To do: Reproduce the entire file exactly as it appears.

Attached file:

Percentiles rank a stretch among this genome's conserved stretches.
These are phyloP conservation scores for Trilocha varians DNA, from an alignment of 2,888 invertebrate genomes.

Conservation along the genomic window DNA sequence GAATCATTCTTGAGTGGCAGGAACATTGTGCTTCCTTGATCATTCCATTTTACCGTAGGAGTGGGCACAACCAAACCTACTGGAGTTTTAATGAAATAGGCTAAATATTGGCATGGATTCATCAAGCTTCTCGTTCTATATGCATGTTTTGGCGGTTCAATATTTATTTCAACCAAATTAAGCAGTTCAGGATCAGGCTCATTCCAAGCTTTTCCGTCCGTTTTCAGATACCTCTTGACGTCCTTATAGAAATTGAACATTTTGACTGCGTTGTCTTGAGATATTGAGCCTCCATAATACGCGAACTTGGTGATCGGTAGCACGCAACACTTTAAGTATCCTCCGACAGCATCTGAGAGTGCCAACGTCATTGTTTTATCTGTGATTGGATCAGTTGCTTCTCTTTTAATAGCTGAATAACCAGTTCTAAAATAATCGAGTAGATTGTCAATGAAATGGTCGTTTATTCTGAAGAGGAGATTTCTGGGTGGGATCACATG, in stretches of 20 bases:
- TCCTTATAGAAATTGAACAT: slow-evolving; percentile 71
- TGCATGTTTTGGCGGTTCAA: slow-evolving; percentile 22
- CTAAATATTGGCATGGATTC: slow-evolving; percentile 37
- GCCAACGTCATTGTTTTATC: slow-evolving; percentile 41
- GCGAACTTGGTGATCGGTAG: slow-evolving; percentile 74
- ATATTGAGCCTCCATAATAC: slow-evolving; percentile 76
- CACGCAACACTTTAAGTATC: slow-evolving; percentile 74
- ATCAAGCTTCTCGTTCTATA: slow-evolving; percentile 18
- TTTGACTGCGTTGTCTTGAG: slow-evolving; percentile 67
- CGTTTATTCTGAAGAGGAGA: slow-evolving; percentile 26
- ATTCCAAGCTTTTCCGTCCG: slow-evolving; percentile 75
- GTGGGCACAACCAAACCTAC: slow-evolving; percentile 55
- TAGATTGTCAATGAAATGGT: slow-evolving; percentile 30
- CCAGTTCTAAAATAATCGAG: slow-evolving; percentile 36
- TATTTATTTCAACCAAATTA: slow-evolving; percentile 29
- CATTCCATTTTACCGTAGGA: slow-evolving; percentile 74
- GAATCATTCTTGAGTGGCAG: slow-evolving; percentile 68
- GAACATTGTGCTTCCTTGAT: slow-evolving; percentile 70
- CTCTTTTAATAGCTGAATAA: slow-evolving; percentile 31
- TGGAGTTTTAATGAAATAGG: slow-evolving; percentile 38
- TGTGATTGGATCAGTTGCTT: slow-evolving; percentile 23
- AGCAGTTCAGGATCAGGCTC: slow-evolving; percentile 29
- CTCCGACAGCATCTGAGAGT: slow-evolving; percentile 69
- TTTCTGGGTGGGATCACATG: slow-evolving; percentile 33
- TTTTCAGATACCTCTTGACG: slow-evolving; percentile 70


Percentiles rank a stretch among this genome's conserved stretches.
These are phyloP conservation scores for Trilocha varians DNA, from an alignment of 2,888 invertebrate genomes.

Conservation along the genomic window DNA sequence GAATCATTCTTGAGTGGCAGGAACATTGTGCTTCCTTGATCATTCCATTTTACCGTAGGAGTGGGCACAACCAAACCTACTGGAGTTTTAATGAAATAGGCTAAATATTGGCATGGATTCATCAAGCTTCTCGTTCTATATGCATGTTTTGGCGGTTCAATATTTATTTCAACCAAATTAAGCAGTTCAGGATCAGGCTCATTCCAAGCTTTTCCGTCCGTTTTCAGATACCTCTTGACGTCCTTATAGAAATTGAACATTTTGACTGCGTTGTCTTGAGATATTGAGCCTCCATAATACGCGAACTTGGTGATCGGTAGCACGCAACACTTTAAGTATCCTCCGACAGCATCTGAGAGTGCCAACGTCATTGTTTTATCTGTGATTGGATCAGTTGCTTCTCTTTTAATAGCTGAATAACCAGTTCTAAAATAATCGAGTAGATTGTCAATGAAATGGTCGTTTATTCTGAAGAGGAGATTTCTGGGTGGGATCACATG, in stretches of 20 bases:
- TCCTTATAGAAATTGAACAT: slow-evolving; percentile 71
- TGCATGTTTTGGCGGTTCAA: slow-evolving; percentile 22
- CTAAATATTGGCATGGATTC: slow-evolving; percentile 37
- GCCAACGTCATTGTTTTATC: slow-evolving; percentile 41
- GCGAACTTGGTGATCGGTAG: slow-evolving; percentile 74
- ATATTGAGCCTCCATAATAC: slow-evolving; percentile 76
- CACGCAACACTTTAAGTATC: slow-evolving; percentile 74
- ATCAAGCTTCTCGTTCTATA: slow-evolving; percentile 18
- TTTGACTGCGTTGTCTTGAG: slow-evolving; percentile 67
- CGTTTATTCTGAAGAGGAGA: slow-evolving; percentile 26
- ATTCCAAGCTTTTCCGTCCG: slow-evolving; percentile 75
- GTGGGCACAACCAAACCTAC: slow-evolving; percentile 55
- TAGATTGTCAATGAAATGGT: slow-evolving; percentile 30
- CCAGTTCTAAAATAATCGAG: slow-evolving; percentile 36
- TATTTATTTCAACCAAATTA: slow-evolving; percentile 29
- CATTCCATTTTACCGTAGGA: slow-evolving; percentile 74
- GAATCATTCTTGAGTGGCAG: slow-evolving; percentile 68
- GAACATTGTGCTTCCTTGAT: slow-evolving; percentile 70
- CTCTTTTAATAGCTGAATAA: slow-evolving; percentile 31
- TGGAGTTTTAATGAAATAGG: slow-evolving; percentile 38
- TGTGATTGGATCAGTTGCTT: slow-evolving; percentile 23
- AGCAGTTCAGGATCAGGCTC: slow-evolving; percentile 29
- CTCCGACAGCATCTGAGAGT: slow-evolving; percentile 69
- TTTCTGGGTGGGATCACATG: slow-evolving; percentile 33
- TTTTCAGATACCTCTTGACG: slow-evolving; percentile 70